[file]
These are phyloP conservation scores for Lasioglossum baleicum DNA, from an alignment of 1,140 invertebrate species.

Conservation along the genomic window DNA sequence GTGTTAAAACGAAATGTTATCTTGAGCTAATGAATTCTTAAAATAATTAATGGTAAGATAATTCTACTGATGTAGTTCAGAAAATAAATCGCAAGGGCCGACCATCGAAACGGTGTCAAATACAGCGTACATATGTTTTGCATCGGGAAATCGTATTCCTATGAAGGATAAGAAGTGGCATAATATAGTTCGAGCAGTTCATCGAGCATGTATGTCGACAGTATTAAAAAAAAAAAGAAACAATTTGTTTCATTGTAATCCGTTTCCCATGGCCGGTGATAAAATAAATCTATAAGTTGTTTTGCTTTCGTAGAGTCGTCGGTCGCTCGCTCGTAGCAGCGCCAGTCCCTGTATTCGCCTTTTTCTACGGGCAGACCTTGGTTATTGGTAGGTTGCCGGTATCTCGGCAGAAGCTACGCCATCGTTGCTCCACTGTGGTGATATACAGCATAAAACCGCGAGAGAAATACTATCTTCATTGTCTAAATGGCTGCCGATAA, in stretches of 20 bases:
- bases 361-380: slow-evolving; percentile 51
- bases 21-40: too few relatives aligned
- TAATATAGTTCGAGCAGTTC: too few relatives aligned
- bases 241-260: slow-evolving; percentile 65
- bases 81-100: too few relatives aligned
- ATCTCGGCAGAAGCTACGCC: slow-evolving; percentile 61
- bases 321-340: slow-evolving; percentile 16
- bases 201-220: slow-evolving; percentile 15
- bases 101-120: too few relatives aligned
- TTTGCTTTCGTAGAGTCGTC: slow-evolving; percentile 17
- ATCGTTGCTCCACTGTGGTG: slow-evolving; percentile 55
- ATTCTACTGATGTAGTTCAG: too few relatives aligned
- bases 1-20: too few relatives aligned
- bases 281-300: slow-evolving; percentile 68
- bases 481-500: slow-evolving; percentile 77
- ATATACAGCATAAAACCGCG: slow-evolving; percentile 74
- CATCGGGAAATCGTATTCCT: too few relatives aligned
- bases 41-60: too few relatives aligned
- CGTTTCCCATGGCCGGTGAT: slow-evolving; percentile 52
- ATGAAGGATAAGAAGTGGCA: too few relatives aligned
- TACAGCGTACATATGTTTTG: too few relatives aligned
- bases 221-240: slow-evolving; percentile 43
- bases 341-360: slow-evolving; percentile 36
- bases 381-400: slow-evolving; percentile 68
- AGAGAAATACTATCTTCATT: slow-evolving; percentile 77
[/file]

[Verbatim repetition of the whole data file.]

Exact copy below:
These are phyloP conservation scores for Lasioglossum baleicum DNA, from an alignment of 1,140 invertebrate species.

Conservation along the genomic window DNA sequence GTGTTAAAACGAAATGTTATCTTGAGCTAATGAATTCTTAAAATAATTAATGGTAAGATAATTCTACTGATGTAGTTCAGAAAATAAATCGCAAGGGCCGACCATCGAAACGGTGTCAAATACAGCGTACATATGTTTTGCATCGGGAAATCGTATTCCTATGAAGGATAAGAAGTGGCATAATATAGTTCGAGCAGTTCATCGAGCATGTATGTCGACAGTATTAAAAAAAAAAAGAAACAATTTGTTTCATTGTAATCCGTTTCCCATGGCCGGTGATAAAATAAATCTATAAGTTGTTTTGCTTTCGTAGAGTCGTCGGTCGCTCGCTCGTAGCAGCGCCAGTCCCTGTATTCGCCTTTTTCTACGGGCAGACCTTGGTTATTGGTAGGTTGCCGGTATCTCGGCAGAAGCTACGCCATCGTTGCTCCACTGTGGTGATATACAGCATAAAACCGCGAGAGAAATACTATCTTCATTGTCTAAATGGCTGCCGATAA, in stretches of 20 bases:
- bases 361-380: slow-evolving; percentile 51
- bases 21-40: too few relatives aligned
- TAATATAGTTCGAGCAGTTC: too few relatives aligned
- bases 241-260: slow-evolving; percentile 65
- bases 81-100: too few relatives aligned
- ATCTCGGCAGAAGCTACGCC: slow-evolving; percentile 61
- bases 321-340: slow-evolving; percentile 16
- bases 201-220: slow-evolving; percentile 15
- bases 101-120: too few relatives aligned
- TTTGCTTTCGTAGAGTCGTC: slow-evolving; percentile 17
- ATCGTTGCTCCACTGTGGTG: slow-evolving; percentile 55
- ATTCTACTGATGTAGTTCAG: too few relatives aligned
- bases 1-20: too few relatives aligned
- bases 281-300: slow-evolving; percentile 68
- bases 481-500: slow-evolving; percentile 77
- ATATACAGCATAAAACCGCG: slow-evolving; percentile 74
- CATCGGGAAATCGTATTCCT: too few relatives aligned
- bases 41-60: too few relatives aligned
- CGTTTCCCATGGCCGGTGAT: slow-evolving; percentile 52
- ATGAAGGATAAGAAGTGGCA: too few relatives aligned
- TACAGCGTACATATGTTTTG: too few relatives aligned
- bases 221-240: slow-evolving; percentile 43
- bases 341-360: slow-evolving; percentile 36
- bases 381-400: slow-evolving; percentile 68
- AGAGAAATACTATCTTCATT: slow-evolving; percentile 77